Voter turnout exceeded our projections during the August 2018 Primary Election, which marked the first time voters did not need a stamp to mail in their ballots. King County Elections projected a 40 percent turnout rate, based on historical data and slightly adjusted to account for potential voter behavior changes due to prepaid postage. Actual turnout was 43.4 percent, the highest rate of voter participation since the 2004 primary election!
We’re excited to announce that applications are now open for the 2018 Voter Education Fund. King County Elections and Seattle Foundation are awarding $460,000 in grants to increase voter engagement in underserved communities.
Organizations encouraged to apply include, but are not limited to, those serving communities of color, limited-English speaking communities, people with disabilities, low-income youth, veterans, people experiencing homelessness, and people who have been convicted of a felony.
The U.S. Supreme Court recently heard arguments in a case about Ohio’s voter registration rules. Ohio has one of the most aggressive voter purge systems in the country. The state strikes voters from its rolls if they miss voting in two elections or fail to return a form confirming their mailing address. At issue is whether Ohio’s system violates the National Voting Rights Act, which says states can’t purge registered voters for failing to vote.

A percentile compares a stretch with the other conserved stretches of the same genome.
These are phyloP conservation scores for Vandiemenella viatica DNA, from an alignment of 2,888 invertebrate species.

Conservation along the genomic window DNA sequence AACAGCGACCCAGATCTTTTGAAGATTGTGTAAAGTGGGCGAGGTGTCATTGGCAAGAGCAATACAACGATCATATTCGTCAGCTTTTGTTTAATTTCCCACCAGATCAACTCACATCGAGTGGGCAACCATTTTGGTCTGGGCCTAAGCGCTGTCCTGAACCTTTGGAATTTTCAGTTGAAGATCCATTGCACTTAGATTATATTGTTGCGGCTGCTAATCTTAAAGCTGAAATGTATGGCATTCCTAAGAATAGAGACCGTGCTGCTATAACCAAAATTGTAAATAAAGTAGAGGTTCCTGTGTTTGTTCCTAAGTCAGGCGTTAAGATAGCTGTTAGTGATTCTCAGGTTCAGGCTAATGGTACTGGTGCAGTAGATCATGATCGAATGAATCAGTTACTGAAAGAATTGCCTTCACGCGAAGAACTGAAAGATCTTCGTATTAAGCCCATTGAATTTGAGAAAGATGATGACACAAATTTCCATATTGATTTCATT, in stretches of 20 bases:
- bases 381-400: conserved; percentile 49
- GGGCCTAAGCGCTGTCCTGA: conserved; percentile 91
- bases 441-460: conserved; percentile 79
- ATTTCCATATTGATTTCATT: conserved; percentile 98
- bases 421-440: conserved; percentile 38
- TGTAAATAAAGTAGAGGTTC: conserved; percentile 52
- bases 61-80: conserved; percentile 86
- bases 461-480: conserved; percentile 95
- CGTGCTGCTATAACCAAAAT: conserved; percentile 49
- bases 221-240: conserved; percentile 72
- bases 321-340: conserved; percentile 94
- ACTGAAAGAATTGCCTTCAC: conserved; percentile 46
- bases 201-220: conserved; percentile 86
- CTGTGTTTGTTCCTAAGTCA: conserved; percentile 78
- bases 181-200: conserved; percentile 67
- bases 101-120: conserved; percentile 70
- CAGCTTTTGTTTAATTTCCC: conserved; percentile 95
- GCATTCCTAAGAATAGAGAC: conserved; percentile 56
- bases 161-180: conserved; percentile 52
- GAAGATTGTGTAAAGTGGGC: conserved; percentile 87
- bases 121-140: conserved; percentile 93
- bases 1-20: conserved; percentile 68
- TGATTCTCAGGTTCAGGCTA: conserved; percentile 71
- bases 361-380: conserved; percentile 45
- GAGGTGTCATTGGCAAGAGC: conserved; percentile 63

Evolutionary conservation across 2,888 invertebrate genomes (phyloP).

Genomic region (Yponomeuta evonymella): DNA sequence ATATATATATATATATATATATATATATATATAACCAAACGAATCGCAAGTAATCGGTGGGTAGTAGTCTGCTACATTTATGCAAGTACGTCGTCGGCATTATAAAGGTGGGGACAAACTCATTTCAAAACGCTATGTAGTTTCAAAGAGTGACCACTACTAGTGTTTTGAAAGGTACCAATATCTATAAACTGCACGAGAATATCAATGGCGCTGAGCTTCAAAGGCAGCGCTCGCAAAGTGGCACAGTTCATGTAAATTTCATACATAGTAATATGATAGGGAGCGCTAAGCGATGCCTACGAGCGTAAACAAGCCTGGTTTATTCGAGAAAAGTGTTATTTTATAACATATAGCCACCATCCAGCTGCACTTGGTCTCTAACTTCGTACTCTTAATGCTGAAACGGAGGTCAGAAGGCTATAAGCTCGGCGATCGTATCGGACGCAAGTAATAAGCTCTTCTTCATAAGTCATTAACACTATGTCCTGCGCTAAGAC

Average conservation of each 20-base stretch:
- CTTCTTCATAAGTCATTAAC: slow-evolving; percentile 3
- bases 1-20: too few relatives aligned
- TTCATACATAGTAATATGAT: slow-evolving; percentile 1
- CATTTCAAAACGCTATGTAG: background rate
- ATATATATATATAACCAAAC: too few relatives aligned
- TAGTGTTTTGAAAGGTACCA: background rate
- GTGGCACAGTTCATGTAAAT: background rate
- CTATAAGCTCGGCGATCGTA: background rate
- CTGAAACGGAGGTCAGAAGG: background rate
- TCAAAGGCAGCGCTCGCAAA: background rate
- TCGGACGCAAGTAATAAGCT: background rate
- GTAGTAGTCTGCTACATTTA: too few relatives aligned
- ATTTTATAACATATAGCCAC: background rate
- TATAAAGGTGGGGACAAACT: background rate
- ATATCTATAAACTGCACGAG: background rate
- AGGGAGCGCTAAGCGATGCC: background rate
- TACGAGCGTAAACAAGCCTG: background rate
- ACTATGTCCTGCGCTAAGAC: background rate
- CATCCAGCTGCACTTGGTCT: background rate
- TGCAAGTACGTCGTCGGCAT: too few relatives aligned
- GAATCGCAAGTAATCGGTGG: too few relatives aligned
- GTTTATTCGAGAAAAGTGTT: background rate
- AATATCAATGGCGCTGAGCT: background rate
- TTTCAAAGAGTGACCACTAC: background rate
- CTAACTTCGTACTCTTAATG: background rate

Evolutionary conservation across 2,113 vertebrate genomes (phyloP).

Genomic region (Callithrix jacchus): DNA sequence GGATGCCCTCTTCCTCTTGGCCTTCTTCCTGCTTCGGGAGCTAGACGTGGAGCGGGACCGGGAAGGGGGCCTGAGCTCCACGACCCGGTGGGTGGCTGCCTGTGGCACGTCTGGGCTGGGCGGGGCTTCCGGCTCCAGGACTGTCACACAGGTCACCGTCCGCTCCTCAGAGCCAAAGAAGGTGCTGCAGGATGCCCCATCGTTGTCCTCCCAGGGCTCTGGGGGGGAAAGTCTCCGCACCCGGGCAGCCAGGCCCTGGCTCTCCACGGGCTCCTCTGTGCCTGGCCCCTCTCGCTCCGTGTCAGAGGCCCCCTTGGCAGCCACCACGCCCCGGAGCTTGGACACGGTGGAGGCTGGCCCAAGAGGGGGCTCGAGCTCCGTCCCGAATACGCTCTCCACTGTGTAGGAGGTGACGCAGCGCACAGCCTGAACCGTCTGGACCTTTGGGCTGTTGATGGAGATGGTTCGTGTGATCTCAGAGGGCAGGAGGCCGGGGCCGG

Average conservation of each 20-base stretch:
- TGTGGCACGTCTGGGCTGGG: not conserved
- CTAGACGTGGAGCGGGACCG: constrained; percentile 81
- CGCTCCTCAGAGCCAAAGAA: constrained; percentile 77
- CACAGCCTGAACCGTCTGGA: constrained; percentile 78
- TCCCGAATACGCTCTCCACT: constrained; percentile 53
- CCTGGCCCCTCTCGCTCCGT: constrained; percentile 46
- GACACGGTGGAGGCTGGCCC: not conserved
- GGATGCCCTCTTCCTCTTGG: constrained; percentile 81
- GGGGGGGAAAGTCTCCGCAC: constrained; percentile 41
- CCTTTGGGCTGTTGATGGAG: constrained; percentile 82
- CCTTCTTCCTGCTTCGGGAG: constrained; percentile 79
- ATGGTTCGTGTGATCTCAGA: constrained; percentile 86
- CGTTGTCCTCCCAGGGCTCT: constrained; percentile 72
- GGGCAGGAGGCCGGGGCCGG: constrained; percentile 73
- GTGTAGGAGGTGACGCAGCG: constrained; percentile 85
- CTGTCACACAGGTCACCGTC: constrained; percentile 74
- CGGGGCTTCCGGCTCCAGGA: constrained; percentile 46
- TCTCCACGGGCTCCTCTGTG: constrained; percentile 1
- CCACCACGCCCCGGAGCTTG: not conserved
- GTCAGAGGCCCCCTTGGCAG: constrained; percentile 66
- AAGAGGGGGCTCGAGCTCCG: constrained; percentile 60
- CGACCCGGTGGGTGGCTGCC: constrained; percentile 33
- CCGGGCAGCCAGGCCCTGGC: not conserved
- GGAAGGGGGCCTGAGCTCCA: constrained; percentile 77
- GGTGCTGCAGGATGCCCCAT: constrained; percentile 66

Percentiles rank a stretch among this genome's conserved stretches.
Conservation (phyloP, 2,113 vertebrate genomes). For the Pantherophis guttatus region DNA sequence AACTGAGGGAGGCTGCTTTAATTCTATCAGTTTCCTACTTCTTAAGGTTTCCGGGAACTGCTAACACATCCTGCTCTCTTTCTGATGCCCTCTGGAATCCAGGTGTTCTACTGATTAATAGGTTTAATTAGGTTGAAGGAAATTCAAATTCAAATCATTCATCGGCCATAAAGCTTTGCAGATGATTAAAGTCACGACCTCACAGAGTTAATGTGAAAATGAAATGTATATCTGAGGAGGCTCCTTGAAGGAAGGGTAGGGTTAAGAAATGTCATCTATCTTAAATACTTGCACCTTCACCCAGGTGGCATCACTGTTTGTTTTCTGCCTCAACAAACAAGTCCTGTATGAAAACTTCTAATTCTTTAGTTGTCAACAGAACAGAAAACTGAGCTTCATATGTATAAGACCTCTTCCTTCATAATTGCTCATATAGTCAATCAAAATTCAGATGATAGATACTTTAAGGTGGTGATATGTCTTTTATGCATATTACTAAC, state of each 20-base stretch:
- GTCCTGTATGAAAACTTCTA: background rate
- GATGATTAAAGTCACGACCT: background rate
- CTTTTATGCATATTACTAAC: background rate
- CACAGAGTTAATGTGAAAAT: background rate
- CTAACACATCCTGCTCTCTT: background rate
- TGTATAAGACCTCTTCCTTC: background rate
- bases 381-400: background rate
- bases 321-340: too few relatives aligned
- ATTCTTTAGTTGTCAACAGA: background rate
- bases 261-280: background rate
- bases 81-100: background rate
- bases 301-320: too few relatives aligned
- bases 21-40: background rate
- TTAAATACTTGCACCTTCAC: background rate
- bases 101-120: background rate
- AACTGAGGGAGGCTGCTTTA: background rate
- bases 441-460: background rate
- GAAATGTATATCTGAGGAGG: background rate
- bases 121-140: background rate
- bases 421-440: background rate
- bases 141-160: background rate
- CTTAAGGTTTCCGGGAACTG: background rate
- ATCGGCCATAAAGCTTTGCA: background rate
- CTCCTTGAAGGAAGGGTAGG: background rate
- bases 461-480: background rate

In light of this case, we wanted to explain our process for inactivating a voter’s registration. When any correspondence we send to a voter (ballot, letters, ect.) is returned to us as undeliverable, the voter’s registration becomes “inactive.” We also inactivate a voter’s registration if we receive information from the US Postal Service that the voter moved out of King County. Voters who are inactive will receive a confirmation card sent to every address we have on file for them to see if we can get their most current information.
Although it wasn’t a presidential election year, 2017 continued to tell the story of elections in King County and across the nation. From the Alabama senate race, to the Seattle mayoral primary, election news dominated the headlines in 2017.